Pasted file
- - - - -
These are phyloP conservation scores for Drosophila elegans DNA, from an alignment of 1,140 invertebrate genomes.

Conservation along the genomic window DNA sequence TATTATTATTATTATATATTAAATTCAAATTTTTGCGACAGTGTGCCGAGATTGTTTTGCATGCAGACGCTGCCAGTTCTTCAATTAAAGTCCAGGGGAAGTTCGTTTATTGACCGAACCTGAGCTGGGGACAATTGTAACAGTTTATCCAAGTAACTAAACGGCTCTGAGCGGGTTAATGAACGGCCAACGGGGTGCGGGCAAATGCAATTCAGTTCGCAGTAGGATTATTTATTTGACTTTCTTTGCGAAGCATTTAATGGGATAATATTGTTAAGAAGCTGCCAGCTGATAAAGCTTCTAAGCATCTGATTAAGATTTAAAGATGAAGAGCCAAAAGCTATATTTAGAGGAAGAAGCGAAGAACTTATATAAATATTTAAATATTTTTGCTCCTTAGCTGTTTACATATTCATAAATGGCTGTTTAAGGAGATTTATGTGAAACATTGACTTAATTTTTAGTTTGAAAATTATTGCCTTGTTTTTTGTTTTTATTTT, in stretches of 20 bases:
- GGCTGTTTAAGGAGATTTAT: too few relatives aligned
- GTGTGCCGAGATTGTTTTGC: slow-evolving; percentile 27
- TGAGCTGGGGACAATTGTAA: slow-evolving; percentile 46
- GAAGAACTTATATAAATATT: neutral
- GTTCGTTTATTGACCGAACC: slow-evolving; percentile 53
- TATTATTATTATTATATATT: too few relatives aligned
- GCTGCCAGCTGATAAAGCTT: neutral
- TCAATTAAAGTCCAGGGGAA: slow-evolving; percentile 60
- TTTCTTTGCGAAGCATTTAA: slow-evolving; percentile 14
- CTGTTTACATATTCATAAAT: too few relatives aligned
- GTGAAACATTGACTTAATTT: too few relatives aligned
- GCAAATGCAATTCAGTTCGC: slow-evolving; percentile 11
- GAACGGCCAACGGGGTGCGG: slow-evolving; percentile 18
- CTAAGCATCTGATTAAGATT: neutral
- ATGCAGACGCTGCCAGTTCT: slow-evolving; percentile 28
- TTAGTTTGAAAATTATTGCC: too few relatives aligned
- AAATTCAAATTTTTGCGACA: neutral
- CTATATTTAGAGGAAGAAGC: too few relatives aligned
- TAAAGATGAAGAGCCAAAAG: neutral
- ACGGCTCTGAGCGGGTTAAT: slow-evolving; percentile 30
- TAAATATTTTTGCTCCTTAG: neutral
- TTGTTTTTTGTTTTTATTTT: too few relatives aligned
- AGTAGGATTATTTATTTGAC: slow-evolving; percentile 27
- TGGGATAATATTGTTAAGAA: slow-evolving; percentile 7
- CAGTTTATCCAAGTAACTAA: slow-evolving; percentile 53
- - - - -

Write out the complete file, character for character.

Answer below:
These are phyloP conservation scores for Drosophila elegans DNA, from an alignment of 1,140 invertebrate genomes.

Conservation along the genomic window DNA sequence TATTATTATTATTATATATTAAATTCAAATTTTTGCGACAGTGTGCCGAGATTGTTTTGCATGCAGACGCTGCCAGTTCTTCAATTAAAGTCCAGGGGAAGTTCGTTTATTGACCGAACCTGAGCTGGGGACAATTGTAACAGTTTATCCAAGTAACTAAACGGCTCTGAGCGGGTTAATGAACGGCCAACGGGGTGCGGGCAAATGCAATTCAGTTCGCAGTAGGATTATTTATTTGACTTTCTTTGCGAAGCATTTAATGGGATAATATTGTTAAGAAGCTGCCAGCTGATAAAGCTTCTAAGCATCTGATTAAGATTTAAAGATGAAGAGCCAAAAGCTATATTTAGAGGAAGAAGCGAAGAACTTATATAAATATTTAAATATTTTTGCTCCTTAGCTGTTTACATATTCATAAATGGCTGTTTAAGGAGATTTATGTGAAACATTGACTTAATTTTTAGTTTGAAAATTATTGCCTTGTTTTTTGTTTTTATTTT, in stretches of 20 bases:
- GGCTGTTTAAGGAGATTTAT: too few relatives aligned
- GTGTGCCGAGATTGTTTTGC: slow-evolving; percentile 27
- TGAGCTGGGGACAATTGTAA: slow-evolving; percentile 46
- GAAGAACTTATATAAATATT: neutral
- GTTCGTTTATTGACCGAACC: slow-evolving; percentile 53
- TATTATTATTATTATATATT: too few relatives aligned
- GCTGCCAGCTGATAAAGCTT: neutral
- TCAATTAAAGTCCAGGGGAA: slow-evolving; percentile 60
- TTTCTTTGCGAAGCATTTAA: slow-evolving; percentile 14
- CTGTTTACATATTCATAAAT: too few relatives aligned
- GTGAAACATTGACTTAATTT: too few relatives aligned
- GCAAATGCAATTCAGTTCGC: slow-evolving; percentile 11
- GAACGGCCAACGGGGTGCGG: slow-evolving; percentile 18
- CTAAGCATCTGATTAAGATT: neutral
- ATGCAGACGCTGCCAGTTCT: slow-evolving; percentile 28
- TTAGTTTGAAAATTATTGCC: too few relatives aligned
- AAATTCAAATTTTTGCGACA: neutral
- CTATATTTAGAGGAAGAAGC: too few relatives aligned
- TAAAGATGAAGAGCCAAAAG: neutral
- ACGGCTCTGAGCGGGTTAAT: slow-evolving; percentile 30
- TAAATATTTTTGCTCCTTAG: neutral
- TTGTTTTTTGTTTTTATTTT: too few relatives aligned
- AGTAGGATTATTTATTTGAC: slow-evolving; percentile 27
- TGGGATAATATTGTTAAGAA: slow-evolving; percentile 7
- CAGTTTATCCAAGTAACTAA: slow-evolving; percentile 53